In many organisations, security is one of the main concerns and reasons for Mobile Device Management deployments. The possibility to enforce passcode and restrictions to the managed devices together with remote lock and wipe provide a good set of security features. These ensure that devices are company compliant before resources can be accessed. But if you think about threats against your company devices or the possibility of sensitive data leak, it’s easy to point the finger of blame at the dangers of Internet and web browsing. Why? Because it provides the ideal platform for malicious software and threats to spread and compromise the security.
Worry no more. Our latest release included the possibility to configure web content filters to your supervised iOS devices, meaning that you can whitelist and blacklist specific web URLs in order to restrict user’s web access. Just deploy the configuration profile to your devices or put the filters as a part of a business policy, allowing business policy enforcement to deploy them automatically and do the job.
The easiest way to start is to deploy a predefined auto filter to your company devices. This denies the user’s access from most of the explicit and dangerous content that is not accepted when using corporate devices, for example, adult websites and some of the social media content. When auto filter is deployed it also denies the possibility of Googling malicious content and adult websites on Safari browser, not just block the access to the web pages. You can modify the behaviour of Apple’s automatic filter by adding your custom allowed URLs to the mix. Each entry contains a URL that is accessible whether the automatic filter allows access or not.
If auto filter is not enough in your organisation, consider adding some blacklist rules to your web content filters. This denies the configured list of URLs from the user. The rules are matched by using a string-based root matching and work on the domain level. For example, if https://domain.com/example is denied, then https://domain.com and https://domain.com/another are also blocked. The rules don’t apply to subdomain prefixes, for example, https://www.google.com and https://www.google.fi. These must be blocked by separate rules.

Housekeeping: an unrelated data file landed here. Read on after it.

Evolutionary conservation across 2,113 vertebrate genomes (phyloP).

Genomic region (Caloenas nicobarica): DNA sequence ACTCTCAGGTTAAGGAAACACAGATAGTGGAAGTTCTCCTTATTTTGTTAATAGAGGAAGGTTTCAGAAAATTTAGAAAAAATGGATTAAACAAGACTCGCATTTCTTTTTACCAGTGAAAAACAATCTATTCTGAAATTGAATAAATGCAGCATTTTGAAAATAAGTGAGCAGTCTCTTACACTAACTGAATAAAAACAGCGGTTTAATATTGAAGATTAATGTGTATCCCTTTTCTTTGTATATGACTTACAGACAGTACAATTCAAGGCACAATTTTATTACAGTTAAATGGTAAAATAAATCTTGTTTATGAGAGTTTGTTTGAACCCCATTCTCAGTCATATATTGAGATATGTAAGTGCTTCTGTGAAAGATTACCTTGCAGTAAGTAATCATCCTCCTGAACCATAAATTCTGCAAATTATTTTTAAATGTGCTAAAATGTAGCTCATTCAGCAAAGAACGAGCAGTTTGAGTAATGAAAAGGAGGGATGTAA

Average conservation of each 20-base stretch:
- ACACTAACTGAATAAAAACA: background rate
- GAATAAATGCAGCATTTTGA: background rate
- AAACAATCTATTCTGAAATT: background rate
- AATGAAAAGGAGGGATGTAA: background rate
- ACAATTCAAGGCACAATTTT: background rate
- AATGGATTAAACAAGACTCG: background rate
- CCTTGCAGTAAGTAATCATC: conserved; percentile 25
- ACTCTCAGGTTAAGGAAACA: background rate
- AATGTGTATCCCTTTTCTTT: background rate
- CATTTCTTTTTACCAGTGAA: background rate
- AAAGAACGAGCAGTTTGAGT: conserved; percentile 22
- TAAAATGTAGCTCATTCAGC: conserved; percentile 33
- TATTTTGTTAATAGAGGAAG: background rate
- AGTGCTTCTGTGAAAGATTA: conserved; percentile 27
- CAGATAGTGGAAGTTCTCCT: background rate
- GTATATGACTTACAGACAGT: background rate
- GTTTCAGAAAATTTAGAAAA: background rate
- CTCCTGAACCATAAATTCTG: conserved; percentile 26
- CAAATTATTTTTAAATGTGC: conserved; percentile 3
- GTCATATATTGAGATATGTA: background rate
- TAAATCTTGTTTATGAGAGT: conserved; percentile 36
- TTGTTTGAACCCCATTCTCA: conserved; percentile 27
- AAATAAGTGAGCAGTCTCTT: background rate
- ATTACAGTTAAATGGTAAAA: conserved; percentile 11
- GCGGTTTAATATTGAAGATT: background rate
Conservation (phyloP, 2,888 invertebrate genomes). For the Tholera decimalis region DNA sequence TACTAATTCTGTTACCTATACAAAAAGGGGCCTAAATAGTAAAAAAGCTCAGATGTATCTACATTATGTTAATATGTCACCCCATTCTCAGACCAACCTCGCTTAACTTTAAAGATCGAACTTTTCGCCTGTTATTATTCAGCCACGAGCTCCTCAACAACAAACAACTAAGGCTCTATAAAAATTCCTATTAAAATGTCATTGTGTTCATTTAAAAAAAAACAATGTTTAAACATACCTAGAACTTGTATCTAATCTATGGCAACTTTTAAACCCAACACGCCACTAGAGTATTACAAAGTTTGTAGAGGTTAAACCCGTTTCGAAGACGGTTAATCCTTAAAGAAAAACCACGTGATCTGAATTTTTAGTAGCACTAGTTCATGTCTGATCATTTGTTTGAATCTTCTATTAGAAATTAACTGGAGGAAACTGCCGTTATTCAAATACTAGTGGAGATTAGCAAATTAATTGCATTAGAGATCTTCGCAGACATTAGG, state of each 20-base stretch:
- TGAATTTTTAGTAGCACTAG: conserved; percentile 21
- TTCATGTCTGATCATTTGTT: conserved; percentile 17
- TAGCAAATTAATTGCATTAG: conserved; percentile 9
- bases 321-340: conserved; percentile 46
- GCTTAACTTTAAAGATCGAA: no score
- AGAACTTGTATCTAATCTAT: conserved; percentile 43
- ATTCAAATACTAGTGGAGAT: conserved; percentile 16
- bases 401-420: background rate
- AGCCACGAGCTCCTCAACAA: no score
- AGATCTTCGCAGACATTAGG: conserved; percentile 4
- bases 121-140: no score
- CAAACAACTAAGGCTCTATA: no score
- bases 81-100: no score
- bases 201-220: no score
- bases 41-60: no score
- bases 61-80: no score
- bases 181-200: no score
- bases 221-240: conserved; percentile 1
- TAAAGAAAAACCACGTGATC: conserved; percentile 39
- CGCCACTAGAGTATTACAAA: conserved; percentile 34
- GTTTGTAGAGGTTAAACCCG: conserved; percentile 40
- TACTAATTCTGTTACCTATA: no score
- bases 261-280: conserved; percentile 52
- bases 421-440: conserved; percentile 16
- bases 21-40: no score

The third level of control, whitelist filters, provide the strongest level of security over your company devices. When whitelist filters are deployed to a device, the end-user is not allowed to visit any sites outside the configuration.
You can also define a title and folder for the whitelisted URL. In this case, a bookmark is created using the given title, stored on the configured folder, and added to the browser bookmarks. In this way, the user can quickly see what websites he/she is allowed to visit.
You can define multiple web content filters that are all active simultaneously. Only URLs and sites that pass all rules are permitted. When multiple web content filters are present:
- The blacklist is a union of all blacklist filters – Any URL that appears in any of the blacklist filters is denied from the user.
- The whitelist is an intersection of all whitelist filters – Only URLs that appear in every whitelist filter can be accessed by the user.
- If auto filter is used, the allowed URLs list is an intersection of all allowed URLs – Only URLs that appear in every allowed URLs list can be accessed by the user when they would otherwise be blocked by the automatic filter.
You can always check the current web content filters from the device side by navigating to Settings → General → Device management → Mobile Device Management → Restrictions → Web content filters.
A couple of things I noticed when developing and testing this feature were that the web content filters also applied to the 3rd party browsers, for example, Google Chrome and Firefox, which are using iOS WebKit.
In addition, when web content filters are deployed, the Safari browser denies the possibility to Google search some adult websites and malicious content, not just block the access to the web pages.
Also, one thing to note is that the possibility to clear history and website data in Safari settings is always disabled when a web content filter is deployed to a supervised iOS device. My guess is that this has something to do with audit log and parental control because obviously, you’d want to check on the actual websites that have been visited.
Similar to application black and whitelist or kiosk mode configuration profiles, web content filters modify the device behaviour drastically, and therefore, supervision is needed and justified. The main use-case scenario would be company-owned devices, excluding BYOD unless company policy requires that any device must be compliant before sensitive data, Wi-Fi and other resources can be accessed. So go ahead and supervise and enrol your devices using Apple Device Enrollment Program (DEP) or Apple Configurator to enjoy an added level of security.